Effective adaptive leaders must be prepared to take a slightly removed view of the process; seeing it, as the professor put, “from the balcony,” to give them a clear overview. Adaptive leadership is, he pointed out, a marathon, not a sprint. As a result of the hard and sometimes uncomfortable work he had said is required to change mindsets, progress is likely to be steady.
To make that progress requires experimentation. This method is especially useful for understanding clients’ perspectives while responding to new opportunities. For this, Westfahl proposed more strategies to form new ideas for experimental purposes. For example, leveraging younger lawyers or associates to “look outwards,” surveying new trends and technologies that could positively impact clients or the company.
Along those lines, leaders ought to create room for discussion within teams by inviting speakers from different disciplines to present, even if the topic may seem unrelated to law. Part of experimentation requires associates to also think strategically about new designs and presentations when necessary. Additionally, there may be the need to set up a task force to explore certain industry trends.
With inclusion and experimentation comes collaboration. As Westfahl said, it’s imperative for people from different levels of the organization to feel safe and confident in bringing fresh ideas forward, even if they come from outside disciplines. An effective way to handle this would be to create innovation teams across different offices or practices.
High levels of collaboration between departments can reduce hierarchical barriers that often prevent strong ideas from being heard. Combined with inclusion and experimentation, collaboration makes teams more resilient. With the right metrics, too, leaders can explore new ideas quickly and inexpensively. Moreover, echoing his earlier comments on patient progress and experimentation, Westfahl urged leaders to use pilot schemes to test new ideas “liberally.”
Find the purpose and metrics
Adaptive leadership must ask some tough questions about teams’, practice areas’ and organizations’ purpose so every team member has a clear definition of the mission. Without a purpose, teams can’t be inclusive, experimental or collaborative, said Professor Westfahl. What’s more, it won’t be possible to define metrics to measure progress based on regular intervals, whether that’s daily, monthly or yearly.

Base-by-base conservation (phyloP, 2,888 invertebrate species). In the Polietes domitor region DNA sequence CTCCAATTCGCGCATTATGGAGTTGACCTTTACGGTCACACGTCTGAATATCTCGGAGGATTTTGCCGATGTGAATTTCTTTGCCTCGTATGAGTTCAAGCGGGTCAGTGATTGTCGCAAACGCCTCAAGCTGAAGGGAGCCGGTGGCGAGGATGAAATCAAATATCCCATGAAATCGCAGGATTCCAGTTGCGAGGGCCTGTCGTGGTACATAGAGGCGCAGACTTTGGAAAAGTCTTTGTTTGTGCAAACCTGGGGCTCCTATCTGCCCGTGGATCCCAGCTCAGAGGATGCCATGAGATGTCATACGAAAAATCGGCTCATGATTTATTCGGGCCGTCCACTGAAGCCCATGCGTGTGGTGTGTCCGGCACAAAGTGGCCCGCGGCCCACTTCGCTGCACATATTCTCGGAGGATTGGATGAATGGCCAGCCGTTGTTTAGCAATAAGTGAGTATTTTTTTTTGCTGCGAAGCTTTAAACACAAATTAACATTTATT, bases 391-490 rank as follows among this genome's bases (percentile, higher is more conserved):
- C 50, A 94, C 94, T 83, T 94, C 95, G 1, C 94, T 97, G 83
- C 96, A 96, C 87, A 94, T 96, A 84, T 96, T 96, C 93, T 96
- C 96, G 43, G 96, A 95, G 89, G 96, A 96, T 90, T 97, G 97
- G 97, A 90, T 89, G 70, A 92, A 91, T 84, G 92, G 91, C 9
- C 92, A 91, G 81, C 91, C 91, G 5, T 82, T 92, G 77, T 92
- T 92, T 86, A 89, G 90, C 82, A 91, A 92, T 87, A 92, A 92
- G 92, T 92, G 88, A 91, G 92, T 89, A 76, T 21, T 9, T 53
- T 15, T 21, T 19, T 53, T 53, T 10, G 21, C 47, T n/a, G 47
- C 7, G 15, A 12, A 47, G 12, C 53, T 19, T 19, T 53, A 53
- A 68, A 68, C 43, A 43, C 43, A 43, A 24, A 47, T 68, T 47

He went on to say that purpose and metrics allow team members to celebrate their accomplishments when they hit targets. All the while, adaptive leadership calls for regular personal reflection. Leaders bracing for the future should always motivate their team to think critically about their purpose and values. People will often need to be given some quiet, reflective time to allow new insights to appear.
“You create lots of authority when you solve little problems.”
Acknowledge the elephants in the room
Coming from a lawyer background, Professor Westfahl was candid when he said that lawyers can sometimes get easily distracted, hopping from one project to the next. Central to adaptive leadership is finding the willpower to focus on (and solve) one specific issue at a time. He also mentioned how some lawyers have the mentality of wanting to fix a problem the first time around.
Faced with initial failure, at times they get distracted and fail to see the bigger picture. When neglected due to a leader’s busy “normal” work schedule, neglected matters can potentially transform into “elephants in the room.” Therefore, adaptive leadership requires early action to prevent small issues from growing into large ones.
The world is changing fast, he concluded. Adaptive leadership allows new generations to be much more flexible in dealing with that change.
Scott Westfahl is the Director of Harvard Law School Executive Education and also teaches courses on leadership, design thinking and innovation within the law school’s J.D. curriculum.